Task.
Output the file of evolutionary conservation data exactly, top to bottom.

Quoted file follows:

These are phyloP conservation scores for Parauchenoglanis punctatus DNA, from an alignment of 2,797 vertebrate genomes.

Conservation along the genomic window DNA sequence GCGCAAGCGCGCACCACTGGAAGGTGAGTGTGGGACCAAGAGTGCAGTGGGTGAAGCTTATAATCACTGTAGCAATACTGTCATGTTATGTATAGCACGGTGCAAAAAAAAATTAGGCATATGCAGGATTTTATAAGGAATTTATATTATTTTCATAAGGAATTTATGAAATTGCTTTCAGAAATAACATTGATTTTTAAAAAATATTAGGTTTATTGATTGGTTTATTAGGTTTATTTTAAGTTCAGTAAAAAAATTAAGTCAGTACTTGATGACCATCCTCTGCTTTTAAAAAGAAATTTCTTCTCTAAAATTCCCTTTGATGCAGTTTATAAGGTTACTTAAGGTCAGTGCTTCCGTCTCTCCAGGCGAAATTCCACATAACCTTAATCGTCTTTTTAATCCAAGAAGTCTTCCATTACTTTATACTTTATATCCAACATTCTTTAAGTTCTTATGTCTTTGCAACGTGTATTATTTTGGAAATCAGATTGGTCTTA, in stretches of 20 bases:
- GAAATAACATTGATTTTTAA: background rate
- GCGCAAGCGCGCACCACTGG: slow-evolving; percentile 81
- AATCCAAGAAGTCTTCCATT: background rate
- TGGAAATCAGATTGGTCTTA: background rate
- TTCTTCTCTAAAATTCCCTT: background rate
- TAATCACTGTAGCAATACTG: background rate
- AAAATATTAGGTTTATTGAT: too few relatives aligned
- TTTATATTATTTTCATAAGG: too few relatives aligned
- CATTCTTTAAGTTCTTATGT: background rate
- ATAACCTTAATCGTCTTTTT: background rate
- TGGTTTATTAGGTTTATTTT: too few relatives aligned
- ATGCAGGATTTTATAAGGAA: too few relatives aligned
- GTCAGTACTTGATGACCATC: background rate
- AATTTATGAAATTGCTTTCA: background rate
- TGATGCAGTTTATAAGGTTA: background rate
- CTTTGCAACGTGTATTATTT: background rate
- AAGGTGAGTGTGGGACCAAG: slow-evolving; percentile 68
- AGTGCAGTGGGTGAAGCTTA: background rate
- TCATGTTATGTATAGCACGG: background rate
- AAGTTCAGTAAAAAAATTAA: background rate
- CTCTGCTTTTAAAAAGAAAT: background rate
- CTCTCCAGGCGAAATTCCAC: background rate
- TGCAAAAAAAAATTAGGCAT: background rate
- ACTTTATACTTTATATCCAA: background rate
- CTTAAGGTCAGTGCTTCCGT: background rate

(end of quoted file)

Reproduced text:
These are phyloP conservation scores for Parauchenoglanis punctatus DNA, from an alignment of 2,797 vertebrate genomes.

Conservation along the genomic window DNA sequence GCGCAAGCGCGCACCACTGGAAGGTGAGTGTGGGACCAAGAGTGCAGTGGGTGAAGCTTATAATCACTGTAGCAATACTGTCATGTTATGTATAGCACGGTGCAAAAAAAAATTAGGCATATGCAGGATTTTATAAGGAATTTATATTATTTTCATAAGGAATTTATGAAATTGCTTTCAGAAATAACATTGATTTTTAAAAAATATTAGGTTTATTGATTGGTTTATTAGGTTTATTTTAAGTTCAGTAAAAAAATTAAGTCAGTACTTGATGACCATCCTCTGCTTTTAAAAAGAAATTTCTTCTCTAAAATTCCCTTTGATGCAGTTTATAAGGTTACTTAAGGTCAGTGCTTCCGTCTCTCCAGGCGAAATTCCACATAACCTTAATCGTCTTTTTAATCCAAGAAGTCTTCCATTACTTTATACTTTATATCCAACATTCTTTAAGTTCTTATGTCTTTGCAACGTGTATTATTTTGGAAATCAGATTGGTCTTA, in stretches of 20 bases:
- GAAATAACATTGATTTTTAA: background rate
- GCGCAAGCGCGCACCACTGG: slow-evolving; percentile 81
- AATCCAAGAAGTCTTCCATT: background rate
- TGGAAATCAGATTGGTCTTA: background rate
- TTCTTCTCTAAAATTCCCTT: background rate
- TAATCACTGTAGCAATACTG: background rate
- AAAATATTAGGTTTATTGAT: too few relatives aligned
- TTTATATTATTTTCATAAGG: too few relatives aligned
- CATTCTTTAAGTTCTTATGT: background rate
- ATAACCTTAATCGTCTTTTT: background rate
- TGGTTTATTAGGTTTATTTT: too few relatives aligned
- ATGCAGGATTTTATAAGGAA: too few relatives aligned
- GTCAGTACTTGATGACCATC: background rate
- AATTTATGAAATTGCTTTCA: background rate
- TGATGCAGTTTATAAGGTTA: background rate
- CTTTGCAACGTGTATTATTT: background rate
- AAGGTGAGTGTGGGACCAAG: slow-evolving; percentile 68
- AGTGCAGTGGGTGAAGCTTA: background rate
- TCATGTTATGTATAGCACGG: background rate
- AAGTTCAGTAAAAAAATTAA: background rate
- CTCTGCTTTTAAAAAGAAAT: background rate
- CTCTCCAGGCGAAATTCCAC: background rate
- TGCAAAAAAAAATTAGGCAT: background rate
- ACTTTATACTTTATATCCAA: background rate
- CTTAAGGTCAGTGCTTCCGT: background rate